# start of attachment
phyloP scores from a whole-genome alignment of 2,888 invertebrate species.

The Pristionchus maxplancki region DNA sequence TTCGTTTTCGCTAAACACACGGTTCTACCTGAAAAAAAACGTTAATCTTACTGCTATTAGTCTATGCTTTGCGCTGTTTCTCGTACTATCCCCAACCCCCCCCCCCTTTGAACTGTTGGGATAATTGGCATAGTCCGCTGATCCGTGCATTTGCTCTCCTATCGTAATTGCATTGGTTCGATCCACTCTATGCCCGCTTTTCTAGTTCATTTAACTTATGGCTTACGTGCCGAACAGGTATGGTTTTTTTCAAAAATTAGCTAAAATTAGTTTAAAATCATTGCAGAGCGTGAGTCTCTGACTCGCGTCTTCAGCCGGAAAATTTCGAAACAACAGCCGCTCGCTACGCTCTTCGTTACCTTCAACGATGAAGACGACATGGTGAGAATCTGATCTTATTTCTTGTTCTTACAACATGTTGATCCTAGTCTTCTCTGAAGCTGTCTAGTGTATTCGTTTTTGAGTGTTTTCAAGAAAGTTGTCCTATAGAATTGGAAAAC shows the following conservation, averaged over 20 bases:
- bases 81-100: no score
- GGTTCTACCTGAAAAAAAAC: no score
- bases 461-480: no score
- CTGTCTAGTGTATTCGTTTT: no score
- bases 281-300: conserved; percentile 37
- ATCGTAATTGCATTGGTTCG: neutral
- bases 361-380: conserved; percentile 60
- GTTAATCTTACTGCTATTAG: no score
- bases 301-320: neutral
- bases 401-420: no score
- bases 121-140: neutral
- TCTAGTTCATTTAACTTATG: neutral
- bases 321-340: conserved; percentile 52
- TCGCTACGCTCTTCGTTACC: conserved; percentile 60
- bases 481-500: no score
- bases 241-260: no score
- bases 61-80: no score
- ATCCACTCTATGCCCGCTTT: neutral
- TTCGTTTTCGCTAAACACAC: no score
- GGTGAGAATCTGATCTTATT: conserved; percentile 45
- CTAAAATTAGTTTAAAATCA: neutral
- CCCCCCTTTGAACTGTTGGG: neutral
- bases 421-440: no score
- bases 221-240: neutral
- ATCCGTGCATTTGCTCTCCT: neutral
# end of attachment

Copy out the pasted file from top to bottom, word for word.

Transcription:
phyloP scores from a whole-genome alignment of 2,888 invertebrate species.

The Pristionchus maxplancki region DNA sequence TTCGTTTTCGCTAAACACACGGTTCTACCTGAAAAAAAACGTTAATCTTACTGCTATTAGTCTATGCTTTGCGCTGTTTCTCGTACTATCCCCAACCCCCCCCCCCTTTGAACTGTTGGGATAATTGGCATAGTCCGCTGATCCGTGCATTTGCTCTCCTATCGTAATTGCATTGGTTCGATCCACTCTATGCCCGCTTTTCTAGTTCATTTAACTTATGGCTTACGTGCCGAACAGGTATGGTTTTTTTCAAAAATTAGCTAAAATTAGTTTAAAATCATTGCAGAGCGTGAGTCTCTGACTCGCGTCTTCAGCCGGAAAATTTCGAAACAACAGCCGCTCGCTACGCTCTTCGTTACCTTCAACGATGAAGACGACATGGTGAGAATCTGATCTTATTTCTTGTTCTTACAACATGTTGATCCTAGTCTTCTCTGAAGCTGTCTAGTGTATTCGTTTTTGAGTGTTTTCAAGAAAGTTGTCCTATAGAATTGGAAAAC shows the following conservation, averaged over 20 bases:
- bases 81-100: no score
- GGTTCTACCTGAAAAAAAAC: no score
- bases 461-480: no score
- CTGTCTAGTGTATTCGTTTT: no score
- bases 281-300: conserved; percentile 37
- ATCGTAATTGCATTGGTTCG: neutral
- bases 361-380: conserved; percentile 60
- GTTAATCTTACTGCTATTAG: no score
- bases 301-320: neutral
- bases 401-420: no score
- bases 121-140: neutral
- TCTAGTTCATTTAACTTATG: neutral
- bases 321-340: conserved; percentile 52
- TCGCTACGCTCTTCGTTACC: conserved; percentile 60
- bases 481-500: no score
- bases 241-260: no score
- bases 61-80: no score
- ATCCACTCTATGCCCGCTTT: neutral
- TTCGTTTTCGCTAAACACAC: no score
- GGTGAGAATCTGATCTTATT: conserved; percentile 45
- CTAAAATTAGTTTAAAATCA: neutral
- CCCCCCTTTGAACTGTTGGG: neutral
- bases 421-440: no score
- bases 221-240: neutral
- ATCCGTGCATTTGCTCTCCT: neutral